Tiger Woods has now fallen out of the Top 50 in the rankings.
While there are many who would announce his demise–and there is a strong case to be made–I would have a hard time saying that he’s done.
I’ve seen this in the tennis world. Andre Agassi–after marrying Brooke Shields–dropped out of the top 100 in the ATP rankings. He mounted an impressive comeback, became the fittest player on the tour, and won a few more majors. Ultimately, degenerative disk problems in his back forced his retirement.
An even more impressive comeback was that of Jennifer Capriati. She went from teenage phenom to convict and castout, but made a valiant return and managed to win two Australian Opens and a French Open.
Why do I bring up these examples from the tennis world? It’s not far-removed from golf in terms of the mental aspects. The competition is also very fluid and always steep, and the need for mental toughness is phenomenal. If you are having personal scandals, and you’re down a break against some young upstart in the 5th set in a 3rd round match at Wimbledon, life is going to be hell. The British press is brutal, and the otherwise-dignified crowd will be gunning against you. Rolland Garros isn’t much easier, nor is Flushing Meadow.
Working in Agassi’s–and Capriati’s–favor? They were still relatively young. Agassi made his move at the best possible time: his biggest threat was Sampras, as Federer was still emerging and Nadal and Djokovich hadn’t really come to prominence yet. Capriati had a fair amount of talent around her, although there was no single dominant woman’s player–like a Martina Navratilova or a Steffi Graf–out there.
Tiger, in contrast, is on the back 9 in terms of age. At 35, he is at an age where his body starts deteriorating.
Even though he has an impressive fitness regimen–he may very well be the fittest player in PGA history–the laws of nature are still there. Tendons and ligaments start wearing down. Arthritis starts taking hold. Flexibility starts deteriorating. When you’re talking about a golf swing, small changes in flexibility can mean all the difference in the world for your driving distance and accuracy. You start leaving more drives in the rough than before. Those 300-yard drives start becoming 275-yard drives. Those par 5s–that might make for eagle-birdie holes–become birdie-par holes. Knee surgeries don’t make that any easier.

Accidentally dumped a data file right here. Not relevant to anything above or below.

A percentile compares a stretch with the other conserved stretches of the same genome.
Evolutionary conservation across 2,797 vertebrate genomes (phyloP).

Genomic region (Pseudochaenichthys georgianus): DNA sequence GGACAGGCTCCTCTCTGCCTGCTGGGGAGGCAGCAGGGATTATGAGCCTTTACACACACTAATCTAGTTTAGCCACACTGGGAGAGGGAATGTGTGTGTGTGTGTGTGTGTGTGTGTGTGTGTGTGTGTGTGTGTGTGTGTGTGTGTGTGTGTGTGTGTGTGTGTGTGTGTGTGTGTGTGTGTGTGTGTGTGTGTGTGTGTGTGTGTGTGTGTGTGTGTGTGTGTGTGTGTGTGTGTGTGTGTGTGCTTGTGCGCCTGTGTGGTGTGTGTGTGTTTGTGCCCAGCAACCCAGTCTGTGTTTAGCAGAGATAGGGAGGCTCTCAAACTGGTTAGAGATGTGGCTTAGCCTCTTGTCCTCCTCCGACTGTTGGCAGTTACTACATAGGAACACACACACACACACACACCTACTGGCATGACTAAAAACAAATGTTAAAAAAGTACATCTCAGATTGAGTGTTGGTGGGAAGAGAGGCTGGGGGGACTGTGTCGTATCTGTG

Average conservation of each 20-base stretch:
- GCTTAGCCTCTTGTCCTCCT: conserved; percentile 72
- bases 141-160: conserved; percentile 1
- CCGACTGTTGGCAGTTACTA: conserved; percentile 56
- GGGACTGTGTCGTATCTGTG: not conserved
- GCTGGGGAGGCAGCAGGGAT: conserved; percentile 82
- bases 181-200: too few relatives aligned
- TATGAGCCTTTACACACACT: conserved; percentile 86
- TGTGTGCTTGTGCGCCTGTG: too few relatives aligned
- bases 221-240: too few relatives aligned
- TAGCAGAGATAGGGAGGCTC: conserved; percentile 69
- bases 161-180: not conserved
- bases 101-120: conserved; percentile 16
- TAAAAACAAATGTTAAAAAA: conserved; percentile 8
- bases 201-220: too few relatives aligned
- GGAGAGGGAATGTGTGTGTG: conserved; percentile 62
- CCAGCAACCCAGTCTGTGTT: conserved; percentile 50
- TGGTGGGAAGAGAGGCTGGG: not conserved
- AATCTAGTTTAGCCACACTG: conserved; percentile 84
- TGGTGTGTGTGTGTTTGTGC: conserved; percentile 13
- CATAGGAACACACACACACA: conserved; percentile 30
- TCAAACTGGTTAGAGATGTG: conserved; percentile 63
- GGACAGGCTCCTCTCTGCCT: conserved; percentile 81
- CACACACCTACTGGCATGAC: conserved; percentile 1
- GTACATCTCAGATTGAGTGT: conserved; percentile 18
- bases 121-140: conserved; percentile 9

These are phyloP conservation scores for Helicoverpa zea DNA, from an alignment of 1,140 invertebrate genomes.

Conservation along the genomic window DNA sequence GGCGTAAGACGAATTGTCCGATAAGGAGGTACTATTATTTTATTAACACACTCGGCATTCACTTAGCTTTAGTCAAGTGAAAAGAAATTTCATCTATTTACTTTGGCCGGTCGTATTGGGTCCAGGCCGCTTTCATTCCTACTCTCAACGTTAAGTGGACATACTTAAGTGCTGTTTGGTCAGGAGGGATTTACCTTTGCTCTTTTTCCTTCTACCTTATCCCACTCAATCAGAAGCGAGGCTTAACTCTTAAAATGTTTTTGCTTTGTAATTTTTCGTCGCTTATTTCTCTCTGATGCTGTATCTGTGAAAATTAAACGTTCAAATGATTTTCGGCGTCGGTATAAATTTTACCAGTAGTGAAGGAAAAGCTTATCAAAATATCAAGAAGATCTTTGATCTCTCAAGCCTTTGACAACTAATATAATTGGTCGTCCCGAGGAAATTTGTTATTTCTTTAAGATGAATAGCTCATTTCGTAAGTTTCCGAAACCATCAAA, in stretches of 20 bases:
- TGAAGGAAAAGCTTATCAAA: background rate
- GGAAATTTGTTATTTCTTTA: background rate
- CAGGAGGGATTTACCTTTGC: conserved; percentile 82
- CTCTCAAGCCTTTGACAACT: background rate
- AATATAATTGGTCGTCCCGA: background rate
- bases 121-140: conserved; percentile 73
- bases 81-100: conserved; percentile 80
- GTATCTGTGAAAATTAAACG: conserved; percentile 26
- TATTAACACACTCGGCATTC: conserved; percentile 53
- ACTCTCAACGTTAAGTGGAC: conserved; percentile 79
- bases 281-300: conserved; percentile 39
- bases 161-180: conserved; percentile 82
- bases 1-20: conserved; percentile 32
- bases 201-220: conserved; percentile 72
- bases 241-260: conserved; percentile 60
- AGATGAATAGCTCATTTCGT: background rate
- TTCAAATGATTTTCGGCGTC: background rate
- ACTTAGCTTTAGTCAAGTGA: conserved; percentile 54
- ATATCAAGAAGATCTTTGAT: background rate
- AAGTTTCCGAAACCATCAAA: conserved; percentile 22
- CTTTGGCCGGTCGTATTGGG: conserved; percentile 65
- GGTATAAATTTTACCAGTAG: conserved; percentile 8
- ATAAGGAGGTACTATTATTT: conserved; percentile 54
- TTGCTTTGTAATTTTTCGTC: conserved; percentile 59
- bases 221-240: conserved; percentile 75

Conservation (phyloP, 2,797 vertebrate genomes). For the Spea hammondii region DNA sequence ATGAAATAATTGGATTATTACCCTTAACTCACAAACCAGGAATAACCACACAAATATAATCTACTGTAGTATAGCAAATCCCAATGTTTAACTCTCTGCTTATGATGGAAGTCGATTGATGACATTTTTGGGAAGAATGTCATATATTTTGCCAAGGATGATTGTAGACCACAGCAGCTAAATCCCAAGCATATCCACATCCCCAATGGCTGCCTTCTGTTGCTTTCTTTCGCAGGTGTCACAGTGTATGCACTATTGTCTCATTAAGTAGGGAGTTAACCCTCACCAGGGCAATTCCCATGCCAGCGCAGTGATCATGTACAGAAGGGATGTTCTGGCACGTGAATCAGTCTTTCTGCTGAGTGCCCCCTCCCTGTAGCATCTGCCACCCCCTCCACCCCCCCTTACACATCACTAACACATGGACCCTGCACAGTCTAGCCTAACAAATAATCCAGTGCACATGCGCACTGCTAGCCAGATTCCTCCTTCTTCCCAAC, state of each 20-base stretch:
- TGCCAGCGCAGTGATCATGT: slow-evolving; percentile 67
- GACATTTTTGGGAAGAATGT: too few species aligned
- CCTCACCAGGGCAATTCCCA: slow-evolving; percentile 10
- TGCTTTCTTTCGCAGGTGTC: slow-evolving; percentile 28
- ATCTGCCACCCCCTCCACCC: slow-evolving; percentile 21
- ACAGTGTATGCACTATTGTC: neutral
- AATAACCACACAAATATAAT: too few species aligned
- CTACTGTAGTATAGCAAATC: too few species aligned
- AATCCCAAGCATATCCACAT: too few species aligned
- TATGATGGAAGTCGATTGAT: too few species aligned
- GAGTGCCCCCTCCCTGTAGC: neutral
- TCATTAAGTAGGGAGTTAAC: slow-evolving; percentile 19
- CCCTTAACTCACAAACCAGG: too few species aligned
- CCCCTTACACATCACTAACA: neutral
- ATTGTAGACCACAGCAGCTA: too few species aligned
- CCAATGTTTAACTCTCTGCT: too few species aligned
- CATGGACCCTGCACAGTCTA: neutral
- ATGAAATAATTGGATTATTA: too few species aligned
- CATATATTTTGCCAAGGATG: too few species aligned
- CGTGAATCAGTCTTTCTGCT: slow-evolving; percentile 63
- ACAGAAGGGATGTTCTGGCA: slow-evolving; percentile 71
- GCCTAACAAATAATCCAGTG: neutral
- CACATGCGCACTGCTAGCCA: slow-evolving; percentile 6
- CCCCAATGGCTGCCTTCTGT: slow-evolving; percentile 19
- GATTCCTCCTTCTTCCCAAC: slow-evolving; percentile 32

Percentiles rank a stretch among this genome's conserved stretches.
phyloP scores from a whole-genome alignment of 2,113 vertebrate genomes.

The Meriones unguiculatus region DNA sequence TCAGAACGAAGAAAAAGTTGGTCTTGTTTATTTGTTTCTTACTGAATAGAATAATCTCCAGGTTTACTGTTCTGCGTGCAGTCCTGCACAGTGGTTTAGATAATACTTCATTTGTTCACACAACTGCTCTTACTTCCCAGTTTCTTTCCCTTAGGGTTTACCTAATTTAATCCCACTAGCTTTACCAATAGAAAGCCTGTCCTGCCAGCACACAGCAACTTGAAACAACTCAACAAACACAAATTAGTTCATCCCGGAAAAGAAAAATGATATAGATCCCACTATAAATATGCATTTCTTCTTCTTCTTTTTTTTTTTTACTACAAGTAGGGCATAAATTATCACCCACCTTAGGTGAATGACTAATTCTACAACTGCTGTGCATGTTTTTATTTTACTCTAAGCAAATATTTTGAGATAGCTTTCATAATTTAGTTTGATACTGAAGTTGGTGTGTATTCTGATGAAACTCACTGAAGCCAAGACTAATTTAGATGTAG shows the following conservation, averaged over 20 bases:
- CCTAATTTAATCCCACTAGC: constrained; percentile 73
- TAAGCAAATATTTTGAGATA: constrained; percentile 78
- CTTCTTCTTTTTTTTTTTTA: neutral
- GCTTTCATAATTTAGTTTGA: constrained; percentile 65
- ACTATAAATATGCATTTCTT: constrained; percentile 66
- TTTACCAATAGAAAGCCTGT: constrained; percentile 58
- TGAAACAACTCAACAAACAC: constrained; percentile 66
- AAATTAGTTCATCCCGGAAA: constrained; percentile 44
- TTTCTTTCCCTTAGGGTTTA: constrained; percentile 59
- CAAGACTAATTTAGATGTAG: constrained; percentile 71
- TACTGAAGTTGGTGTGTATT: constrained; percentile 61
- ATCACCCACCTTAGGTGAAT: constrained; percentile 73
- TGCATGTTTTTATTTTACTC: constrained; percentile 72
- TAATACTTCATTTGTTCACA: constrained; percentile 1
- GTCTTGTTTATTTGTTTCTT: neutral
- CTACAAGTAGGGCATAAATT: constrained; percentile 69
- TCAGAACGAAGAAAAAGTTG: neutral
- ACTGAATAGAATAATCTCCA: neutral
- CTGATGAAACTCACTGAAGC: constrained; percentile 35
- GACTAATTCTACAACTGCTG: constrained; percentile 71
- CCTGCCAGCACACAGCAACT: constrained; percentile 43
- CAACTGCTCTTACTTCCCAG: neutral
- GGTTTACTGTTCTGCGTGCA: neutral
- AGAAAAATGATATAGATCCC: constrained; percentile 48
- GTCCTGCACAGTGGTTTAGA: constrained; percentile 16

That puts even more pressure on your short game. Trouble is, where going up and down once gave you the likelihood of a birdie, you start finding yourself having to do that just to save par. Making matters worse, that part of the game is the most difficult if you are savaged by scandals.
Still, while Tiger may be heading into his twilight on the age front, I would not say that he is “done”. I’m willing to bet that he has a couple Major championships left in him. I’m also willing to bet that he can still challenge the top 5 in the rankings.
But right now, whether he does that–or not–is 50/50.
The upshot of all of this: the scandals have exacted a price out of him that is nothing short of horrendous, due to (a) the time in which they occurred, and (b) the nature of the sport involved.